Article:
Travelers flying from the Middle East to the United States and the United Kingdom now face an unexpected snag: A ban on large electronics like laptops and tablets in the cabin on many flights. Those passengers are now required to check tablets and laptops in with their baggage. Depending on who you talk to, the move is either a response to a recent terror threat involving a fake iPad or a protectionist measure designed to steer business travelers toward American and British legacy carriers.
The laptop ban impacts all flights, direct or connecting, that depart Egypt’s Cairo airport, Jordan’s Queen Alia, Kuwait’s Kuwait International, Qatar’s Hamad, Saudi Arabia’s King Abdulaziz and King Khalid airports, Turkey’s Ataturk, Mohammed V Airport in Morocco, and Abu Dhabi and Dubai airports in the United Arab Emirates. The ban does not extend, however, to Israel’s Ben-Gurion or Lebanon’s Beirut-Rafic Hariri airports.
For American and British travelers returning from these destinations, this poses a big problem: You either have to leave your laptop or tablet at home or risk having your expensive electronics stolen from your checked luggage.
It’s a big headache for business travelers. Andrew Sheivachman, a writer for business travel site Skift, tells Fast Company that “This will definitely hurt business travelers more than leisure travelers. Business travelers almost always travel with a laptop, and often work in the cabin during a flight. There is also a major data security issue for companies here; if your workers are going to have to check laptops containing sensitive information, it presents a large security risk. I would expect companies to have workers simply avoid these direct routes by using a connecting flight that won’t be affected by the ban. Most leisure travelers tend to leave their laptops at home.”
We spoke to the experts, and learned about a few options. Keep in mind that not all solutions fit every traveler. Vacationers visiting the pyramids, business travelers meeting with clients in Istanbul, and human rights activists working with dissidents in the Gulf all have very different needs and risk profiles. And, as always, ask your airline for guidance on the laptop ban as this is a developing situation.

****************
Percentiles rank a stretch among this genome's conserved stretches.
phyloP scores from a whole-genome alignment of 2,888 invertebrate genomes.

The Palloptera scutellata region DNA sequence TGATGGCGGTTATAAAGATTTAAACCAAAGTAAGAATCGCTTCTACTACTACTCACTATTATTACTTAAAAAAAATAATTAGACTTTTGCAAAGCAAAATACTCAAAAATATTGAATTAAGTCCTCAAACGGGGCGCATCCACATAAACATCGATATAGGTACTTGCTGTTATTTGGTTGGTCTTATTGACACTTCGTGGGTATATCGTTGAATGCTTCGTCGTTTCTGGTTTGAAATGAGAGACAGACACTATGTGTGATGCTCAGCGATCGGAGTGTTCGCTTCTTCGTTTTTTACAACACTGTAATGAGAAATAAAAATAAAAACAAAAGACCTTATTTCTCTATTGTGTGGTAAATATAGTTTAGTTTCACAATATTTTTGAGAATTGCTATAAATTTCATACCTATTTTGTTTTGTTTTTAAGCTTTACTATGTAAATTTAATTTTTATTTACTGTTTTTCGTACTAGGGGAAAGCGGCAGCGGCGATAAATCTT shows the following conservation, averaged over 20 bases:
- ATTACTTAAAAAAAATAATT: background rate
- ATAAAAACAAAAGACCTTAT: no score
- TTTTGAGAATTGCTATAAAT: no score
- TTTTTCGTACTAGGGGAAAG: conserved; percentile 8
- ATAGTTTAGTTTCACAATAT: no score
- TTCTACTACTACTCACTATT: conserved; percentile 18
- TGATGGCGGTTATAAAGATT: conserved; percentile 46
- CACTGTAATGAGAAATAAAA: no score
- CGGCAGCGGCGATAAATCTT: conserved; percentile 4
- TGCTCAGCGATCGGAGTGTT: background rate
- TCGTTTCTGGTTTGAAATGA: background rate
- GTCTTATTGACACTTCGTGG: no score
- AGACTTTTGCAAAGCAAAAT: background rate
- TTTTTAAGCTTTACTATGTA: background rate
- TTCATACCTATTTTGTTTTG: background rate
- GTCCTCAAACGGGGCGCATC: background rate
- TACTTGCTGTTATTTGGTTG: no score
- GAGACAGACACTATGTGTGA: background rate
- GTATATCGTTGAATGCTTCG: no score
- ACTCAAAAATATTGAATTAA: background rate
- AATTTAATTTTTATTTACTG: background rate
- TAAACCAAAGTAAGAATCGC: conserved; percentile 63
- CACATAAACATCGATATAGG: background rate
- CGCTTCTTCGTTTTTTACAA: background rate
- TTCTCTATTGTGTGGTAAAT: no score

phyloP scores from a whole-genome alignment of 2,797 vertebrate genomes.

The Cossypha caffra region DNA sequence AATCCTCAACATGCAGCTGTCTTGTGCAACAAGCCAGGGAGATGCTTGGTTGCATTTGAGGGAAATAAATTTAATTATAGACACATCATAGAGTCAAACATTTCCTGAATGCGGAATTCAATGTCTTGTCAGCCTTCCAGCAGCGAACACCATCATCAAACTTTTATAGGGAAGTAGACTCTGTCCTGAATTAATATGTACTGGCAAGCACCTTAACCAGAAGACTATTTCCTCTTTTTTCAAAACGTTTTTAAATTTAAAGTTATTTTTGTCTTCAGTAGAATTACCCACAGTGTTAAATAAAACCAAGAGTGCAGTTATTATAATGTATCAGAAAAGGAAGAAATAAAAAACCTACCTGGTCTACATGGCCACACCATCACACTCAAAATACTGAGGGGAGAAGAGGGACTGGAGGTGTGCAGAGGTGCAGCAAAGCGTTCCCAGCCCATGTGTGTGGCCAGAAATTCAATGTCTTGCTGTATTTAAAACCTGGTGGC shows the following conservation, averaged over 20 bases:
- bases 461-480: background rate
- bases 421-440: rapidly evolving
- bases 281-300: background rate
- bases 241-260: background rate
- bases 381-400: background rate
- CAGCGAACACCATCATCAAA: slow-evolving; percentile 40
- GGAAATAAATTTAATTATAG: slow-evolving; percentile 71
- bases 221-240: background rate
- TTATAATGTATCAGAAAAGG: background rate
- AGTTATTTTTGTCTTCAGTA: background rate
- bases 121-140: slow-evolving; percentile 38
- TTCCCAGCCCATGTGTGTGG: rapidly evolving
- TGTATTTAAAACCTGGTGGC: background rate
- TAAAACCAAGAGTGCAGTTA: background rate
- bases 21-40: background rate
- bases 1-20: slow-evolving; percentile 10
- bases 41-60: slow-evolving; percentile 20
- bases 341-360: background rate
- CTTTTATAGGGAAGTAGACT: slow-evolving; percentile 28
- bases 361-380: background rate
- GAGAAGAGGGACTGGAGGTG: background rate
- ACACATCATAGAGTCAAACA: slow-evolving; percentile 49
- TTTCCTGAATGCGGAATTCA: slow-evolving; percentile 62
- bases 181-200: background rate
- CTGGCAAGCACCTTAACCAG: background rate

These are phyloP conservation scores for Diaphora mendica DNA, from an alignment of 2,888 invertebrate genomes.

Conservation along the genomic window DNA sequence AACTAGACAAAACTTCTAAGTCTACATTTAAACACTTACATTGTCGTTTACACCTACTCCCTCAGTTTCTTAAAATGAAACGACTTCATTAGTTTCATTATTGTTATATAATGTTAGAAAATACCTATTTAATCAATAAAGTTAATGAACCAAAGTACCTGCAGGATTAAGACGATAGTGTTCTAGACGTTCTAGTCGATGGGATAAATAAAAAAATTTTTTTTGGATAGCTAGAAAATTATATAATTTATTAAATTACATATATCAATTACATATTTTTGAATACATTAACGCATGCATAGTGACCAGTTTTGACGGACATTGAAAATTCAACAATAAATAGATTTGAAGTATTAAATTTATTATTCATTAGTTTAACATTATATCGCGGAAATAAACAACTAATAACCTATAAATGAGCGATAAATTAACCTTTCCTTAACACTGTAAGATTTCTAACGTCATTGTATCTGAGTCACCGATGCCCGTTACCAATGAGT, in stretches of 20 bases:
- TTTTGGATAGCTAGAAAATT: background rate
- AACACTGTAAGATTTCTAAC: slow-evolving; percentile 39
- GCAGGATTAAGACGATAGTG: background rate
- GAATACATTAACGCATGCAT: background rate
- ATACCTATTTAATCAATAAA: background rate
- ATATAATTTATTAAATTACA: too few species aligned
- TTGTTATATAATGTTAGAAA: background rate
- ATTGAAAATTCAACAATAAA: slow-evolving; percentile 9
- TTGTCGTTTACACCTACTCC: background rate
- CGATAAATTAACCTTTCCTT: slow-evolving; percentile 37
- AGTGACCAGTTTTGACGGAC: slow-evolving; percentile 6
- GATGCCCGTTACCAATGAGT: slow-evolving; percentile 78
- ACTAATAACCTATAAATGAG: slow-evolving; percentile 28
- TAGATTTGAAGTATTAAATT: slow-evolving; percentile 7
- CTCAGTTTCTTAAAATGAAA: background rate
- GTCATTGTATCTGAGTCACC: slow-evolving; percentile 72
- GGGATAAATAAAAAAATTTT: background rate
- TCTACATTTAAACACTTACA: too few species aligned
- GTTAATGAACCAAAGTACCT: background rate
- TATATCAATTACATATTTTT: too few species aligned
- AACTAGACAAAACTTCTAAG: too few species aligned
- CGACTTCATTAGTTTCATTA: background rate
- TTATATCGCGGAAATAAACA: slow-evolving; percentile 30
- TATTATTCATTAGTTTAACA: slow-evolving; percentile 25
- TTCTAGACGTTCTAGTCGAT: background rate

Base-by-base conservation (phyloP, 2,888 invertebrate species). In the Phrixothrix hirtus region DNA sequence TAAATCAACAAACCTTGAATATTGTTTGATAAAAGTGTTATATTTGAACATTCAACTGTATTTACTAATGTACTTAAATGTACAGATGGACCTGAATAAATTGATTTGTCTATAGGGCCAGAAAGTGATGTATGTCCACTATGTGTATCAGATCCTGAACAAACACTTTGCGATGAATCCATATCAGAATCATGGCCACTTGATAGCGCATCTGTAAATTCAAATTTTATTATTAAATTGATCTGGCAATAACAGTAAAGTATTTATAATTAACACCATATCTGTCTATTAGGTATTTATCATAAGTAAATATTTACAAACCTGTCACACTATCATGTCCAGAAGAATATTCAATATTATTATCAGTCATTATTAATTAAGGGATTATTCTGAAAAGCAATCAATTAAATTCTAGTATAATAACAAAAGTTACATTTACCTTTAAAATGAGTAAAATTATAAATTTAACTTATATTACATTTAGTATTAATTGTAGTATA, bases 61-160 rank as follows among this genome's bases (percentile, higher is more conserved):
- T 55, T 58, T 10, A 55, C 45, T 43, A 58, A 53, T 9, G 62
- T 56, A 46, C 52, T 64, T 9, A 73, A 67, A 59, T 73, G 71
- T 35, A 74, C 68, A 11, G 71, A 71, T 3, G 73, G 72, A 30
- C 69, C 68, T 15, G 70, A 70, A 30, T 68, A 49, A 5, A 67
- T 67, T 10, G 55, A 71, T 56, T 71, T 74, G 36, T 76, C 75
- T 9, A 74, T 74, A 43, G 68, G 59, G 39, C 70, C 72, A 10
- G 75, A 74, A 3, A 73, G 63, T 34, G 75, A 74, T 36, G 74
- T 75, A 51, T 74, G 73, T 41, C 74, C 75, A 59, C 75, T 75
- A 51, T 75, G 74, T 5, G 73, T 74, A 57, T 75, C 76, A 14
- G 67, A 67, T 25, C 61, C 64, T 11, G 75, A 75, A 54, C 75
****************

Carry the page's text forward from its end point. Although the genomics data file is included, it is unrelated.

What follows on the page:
But even if the laptop ban is a real headache, there are still a few ways to have a productive business trip or use your iPad on vacation:
Different airlines are reacting differently to the in-cabin electronics ban. Emirates and Turkish Airlines, for instance, are letting customers keep their electronics up until boarding, when they are then collected by employees and placed in the cargo holds. At other airlines, passengers may have to place their electronics into their checked luggage–if you’re on a flight departing from one of the impacted airports, ask your airline for guidance.
Mark Deane, the CEO of ETS Risk Management, recommends business travelers “wipe your laptop of all data, storing it in whichever system your company uses like a secure cloud or server. This is also best practice when traveling to counter corporate espionage and for data protection.”
“Then place only the files that you need in an encrypted portable drive and/or a secure cloud service like AWS,” Deane added. “When your laptop goes in the hold, your data is not at risk. Your encrypted thumb drive stays with you.“
First-class and business-class passengers on Etihad are also getting complimentary use of iPads during their flight.
If traveling internationally, it’s not the worst idea to leave your usual laptop at home and buy a cheap, temporary tablet or laptop for the trip. A new Amazon Fire tablet costs less than $50 these days, and a serviceable (though not great) netbook or Chromebook can be purchased online for less than $200.
There’s a second bonus–these devices can help protect business travelers from unwanted snooping at the hotel, coffee shop, or airport. Jordan Arnold, senior managing director at K2 Intelligence, tells Fast Company that “In the digital age, visiting certain countries means bringing home unwanted souvenirs that you never saw or even knew you acquired. Alternatively, you can travel with clean devices and leave any potential cyber baggage at the curb.”
There’s an additional option: Bringing your regular iPad or laptop with you, and shipping it back home using either the local post office or an international service like UPS, FedEx, or DHL.
This helps avoid the airport check-in bottleneck, but has several negatives: It’s expensive, you need to pack carefully to avoid breaking your electronics, and in some countries (such as Egypt or Turkey), you’ll need a working knowledge of the local language to navigate the post office.
We bring our computers and tablets everywhere these days. Although this option isn’t tenable for many business travelers, you could always just leave your laptop at home and enjoy a computer-free trip.
Gabe Rizzi, president of Travel Leaders Corporate, recommends “Breaking out the pen and paper. Sometimes it’s helpful to be able to map things out and plan by writing it down. Or make an old-fashioned to do list. Also, get to know your fellow travelers. If people are in the mood for conversation, you could meet a valuable business contact—maybe even your next client.”
But, let’s be realistic… you’ll probably be doing this with your phone in your pocket. As of press time, you can still use your smartphone on flights departing all these international airports. So plug in your Bluetooth keyboard, get your mobile productivity apps ready, and start crankin’.